99. MÜLLERIAN ABNORMALITIES Vaginal Abnormalities.  The most profound and may be isolated or associated with other müllerian anomalies.  The Mayer- Rokitansky-Küster-Hauser (MRKH) syndrome, in which upper vaginal agenesis is typically associated with uterine hypoplasia or agenesis.  The obstetrical significance of vaginal anomalies depends greatly on the degree of obstruction. 3/20/2023 99 BEKAN AND CHALTU
  100. MÜLLERIAN ABNORMALITIES  With MRKH syndrome, a functional vagina can be created, but uterine agenesis proscribes childbearing.  However, ova can be retrieved for in vitro fertilization (IVF) and carriage by a surrogate mother.  Congenital septa may form longitudinally or transversely, and each can arise from a fusion or resorption defect.  Alongitudinal septum divides the vagina into right and left portions. 3/20/2023 100 BEKAN AND CHALTU
  101. MÜLLERIAN ABNORMALITIES  It may be complete and extend the entire vaginal length.  A partial septum usually forms high in the vagina but may develop at lower levels.  These septa are often associated with other müllerian anomalies.  A transverse septum poses an obstruction of variable thickness.  It may develop at any depth within the vagina, but most lie in the lower third.  Septa may or may not be perforate, and thus obstruction or infertility is possible. 3/20/2023 101 BEKAN AND CHALTU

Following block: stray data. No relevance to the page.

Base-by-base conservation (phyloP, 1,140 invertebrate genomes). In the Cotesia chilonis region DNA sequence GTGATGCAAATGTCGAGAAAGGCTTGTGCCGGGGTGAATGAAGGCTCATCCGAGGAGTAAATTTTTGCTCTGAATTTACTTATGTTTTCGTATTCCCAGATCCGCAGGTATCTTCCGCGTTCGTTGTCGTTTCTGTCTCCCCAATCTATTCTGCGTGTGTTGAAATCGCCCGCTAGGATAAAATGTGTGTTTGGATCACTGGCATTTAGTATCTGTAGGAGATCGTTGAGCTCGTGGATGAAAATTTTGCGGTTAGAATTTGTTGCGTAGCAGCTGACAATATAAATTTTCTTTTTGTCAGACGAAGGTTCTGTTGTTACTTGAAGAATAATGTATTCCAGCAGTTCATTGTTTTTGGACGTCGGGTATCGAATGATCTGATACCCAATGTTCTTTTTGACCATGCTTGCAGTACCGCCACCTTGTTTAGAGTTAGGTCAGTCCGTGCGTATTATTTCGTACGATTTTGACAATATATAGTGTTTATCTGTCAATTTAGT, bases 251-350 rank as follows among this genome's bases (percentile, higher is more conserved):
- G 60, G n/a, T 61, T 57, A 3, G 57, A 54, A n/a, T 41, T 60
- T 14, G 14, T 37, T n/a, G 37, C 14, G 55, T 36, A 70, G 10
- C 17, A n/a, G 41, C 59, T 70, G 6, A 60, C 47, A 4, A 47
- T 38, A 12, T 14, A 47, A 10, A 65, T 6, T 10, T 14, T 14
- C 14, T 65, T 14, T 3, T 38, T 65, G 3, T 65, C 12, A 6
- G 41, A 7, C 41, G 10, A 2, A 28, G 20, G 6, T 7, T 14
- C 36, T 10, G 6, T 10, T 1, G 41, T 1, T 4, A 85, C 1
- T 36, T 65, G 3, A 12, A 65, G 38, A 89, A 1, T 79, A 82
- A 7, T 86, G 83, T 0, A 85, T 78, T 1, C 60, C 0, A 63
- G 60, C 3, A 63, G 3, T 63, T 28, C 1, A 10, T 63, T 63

102. MÜLLERIAN ABNORMALITIES II. Uterine Abnormalities  Assessing an accurate population prevalence is difficult because the best diagnostic techniques are invasive.  The prevalence found with imaging ranges from 0.4 to 10 percent.  In a general population, the most frequent finding is arcuate uterus, followed in descending order by  septate,  bicornuate,  didelphic, and  Unicornuate 3/20/2023 102 BEKAN AND CHALTU
  103. MÜLLERIAN ABNORMALITIES Unicornuate Uterus (Class II)  General population estimates cite an incidence of 1 case in 4000 women.  only one uterine horn is present  Instead, an underdeveloped rudimentary horn may be present.  The rudiment may or may not communicate with the dominant horn and may or may not contain an endometrium-lined cavity.  With noncommunicating types, the rudiment may lie near the uterus or may lie anywhere along the embryological migration path of the paramesonephros. 3/20/2023 103 BEKAN AND CHALTU
  104. MÜLLERIAN ABNORMALITIES  Importantly, 40 percent of affected women will have renal anomalies.  Pregnancies developing in the main horn carry significant obstetrical risks. 3/20/2023 104 BEKAN AND CHALTU
  105. MÜLLERIAN ABNORMALITIES  Ectopic pregnancy, correctly termed a cornual pregnancy, can develop within a rudmentary horn.  The rudimentary horn pregnancy displays: 1. No continuity between the cervical canal and gestational sac, 2. Myometrium surrounding the gestation, 3. PAS-associated hypervascularity surrounding the gestational sac, and 4. A vascular pedicle connecting the main horn and the sac’s surrounding myometrium.  Treatment is surgical and removes the rudimentary horn and in situ pregnancy 3/20/2023 105 BEKAN AND CHALTU
  106. MÜLLERIAN ABNORMALITIES Uterine Didelphys (Class III)  This anomaly arises from incomplete fusion that results in  two entirely separate hemiuteri,  two cervices, and  usually two vaginas or a longitudinal vaginal septum 3/20/2023 106 BEKAN AND CHALTU
  107. MÜLLERIAN ABNORMALITIES  Uterine didelphys may be isolated or part of a rare triad with an obstructed hemivagina and ipsilateral renal agenesis (OHVIRA), also known as Herlyn-Werner-Wunderlich syndrome.  it is considered in a fetus with renal agenesis and a cystic pelvic mass, which reflects hydrometrocolpos 3/20/2023 107 BEKAN AND CHALTU